Lucky for us, it’s 2015 and we’ve gotten pretty good and taking those old “classics” and retelling them in a language that doesn’t have to be written in cursive. In other words, kids – when your teacher assigns you to read Moby Dick, head to the theaters for In the Heart of the Sea and thank your ancestors for inventing the talkies.
In the Heart of the Sea is the story of Moby Dick. Well, actually it’s the story of the story that inspired Herman Melville to write Moby Dick. Wait, scratch that. It’s based on a book written in 2000 (In the Heart of the Sea, by Nathaniel Philbrick) about the sinking of a whaling ship called the Essex, and tells the story of a guy who survived the ordeal telling Melville the story so Melville can write his story. Okay, here’s what really happens in the movie – Thor fights a whale. Let’s move on.
Ben Whishaw plays Melville, who is looking for a complete accounting of the sinking of the Essex to use for his next novel. He tracks down Thomas Nickerson (Brendan Gleeson), a survivor of the sinking and, with the help of Nickerson’s wife (Michelle Fairly) and a stack of money, coaxes the story out of Thomas. As in Titanic, the film bounces us between the story and the storyteller and we get to watch each of them evolve simultaneously (Melville included). As Thomas’ story unfolds, it becomes clear why he never wanted to talk about it and it’s not just because of the “demon whale” as one Spanish captain puts it. I don’t want to spoil it for you, so let’s just say Tom Hanks’ character in Castaway had it easy in comparison to Thomas.
The cleverness of the film is that it tells us the story of Moby Dick without actually having to read to us Moby Dick. Yes, it still takes place in the original time period, so it’s not like it’s subtle, and there is a giant white whale attacking a ship. But the captain’s name isn’t Ahab, the first mate isn’t named Ishmael, and nobody is seeking revenge on a cetacean for taking their leg. Instead, Captain Pollard (Benjamin Walker) and first mate Owen Chase (Chris Hemsworth) hate each other and just want to fill their ship with whale oil so they get back home and not have to look at each other’s exceptionally non-ugly faces. But many of the elements from Moby Dick are in this film, including the lessons to be learned.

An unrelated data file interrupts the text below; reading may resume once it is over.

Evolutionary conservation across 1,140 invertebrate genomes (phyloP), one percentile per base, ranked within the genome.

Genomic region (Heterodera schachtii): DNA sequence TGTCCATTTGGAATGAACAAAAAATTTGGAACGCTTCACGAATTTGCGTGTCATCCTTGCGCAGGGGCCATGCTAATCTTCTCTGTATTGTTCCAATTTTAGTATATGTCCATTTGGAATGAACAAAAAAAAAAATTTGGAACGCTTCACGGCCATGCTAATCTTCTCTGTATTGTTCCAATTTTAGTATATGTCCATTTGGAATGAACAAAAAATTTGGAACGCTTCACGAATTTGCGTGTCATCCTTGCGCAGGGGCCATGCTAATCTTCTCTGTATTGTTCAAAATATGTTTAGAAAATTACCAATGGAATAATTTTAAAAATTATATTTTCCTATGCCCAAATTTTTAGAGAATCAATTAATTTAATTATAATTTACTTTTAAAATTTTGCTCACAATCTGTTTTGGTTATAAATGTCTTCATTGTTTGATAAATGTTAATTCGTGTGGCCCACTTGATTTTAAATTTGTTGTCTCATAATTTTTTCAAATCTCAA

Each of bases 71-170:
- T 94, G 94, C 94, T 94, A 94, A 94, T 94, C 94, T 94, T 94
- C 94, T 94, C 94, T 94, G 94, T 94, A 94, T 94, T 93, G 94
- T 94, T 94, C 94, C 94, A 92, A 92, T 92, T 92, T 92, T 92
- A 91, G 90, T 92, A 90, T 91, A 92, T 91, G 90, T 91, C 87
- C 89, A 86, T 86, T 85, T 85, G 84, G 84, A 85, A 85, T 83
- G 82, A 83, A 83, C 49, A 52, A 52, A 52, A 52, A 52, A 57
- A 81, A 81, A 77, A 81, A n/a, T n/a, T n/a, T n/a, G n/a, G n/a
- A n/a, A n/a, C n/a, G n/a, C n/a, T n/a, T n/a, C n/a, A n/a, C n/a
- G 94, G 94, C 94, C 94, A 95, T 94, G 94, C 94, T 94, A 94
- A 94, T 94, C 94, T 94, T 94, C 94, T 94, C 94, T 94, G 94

In short, I enjoyed this film because the original story of Moby Dick is a very good story, but I didn’t have to slog through the writing style of the 1850’s. That’s not to say I don’t appreciate the works of authors like Twain, Shelley, or Verne, but having to actually read them is sometimes just short of torture. So, let’s stop torturing our kids and maybe even spring for some popcorn. Class dismissed.
Rating: Worth more than just your money if you take your kids to it. When they inevitably are forced to read Moby Dick, they’ll be able to skim it and you will have saved them from being scarred for life.
(Editor’s note: I’m not actually condoning kids ignore their school assignments, but you have to admit – the language in those books is nearly a foreign language to today’s youth.)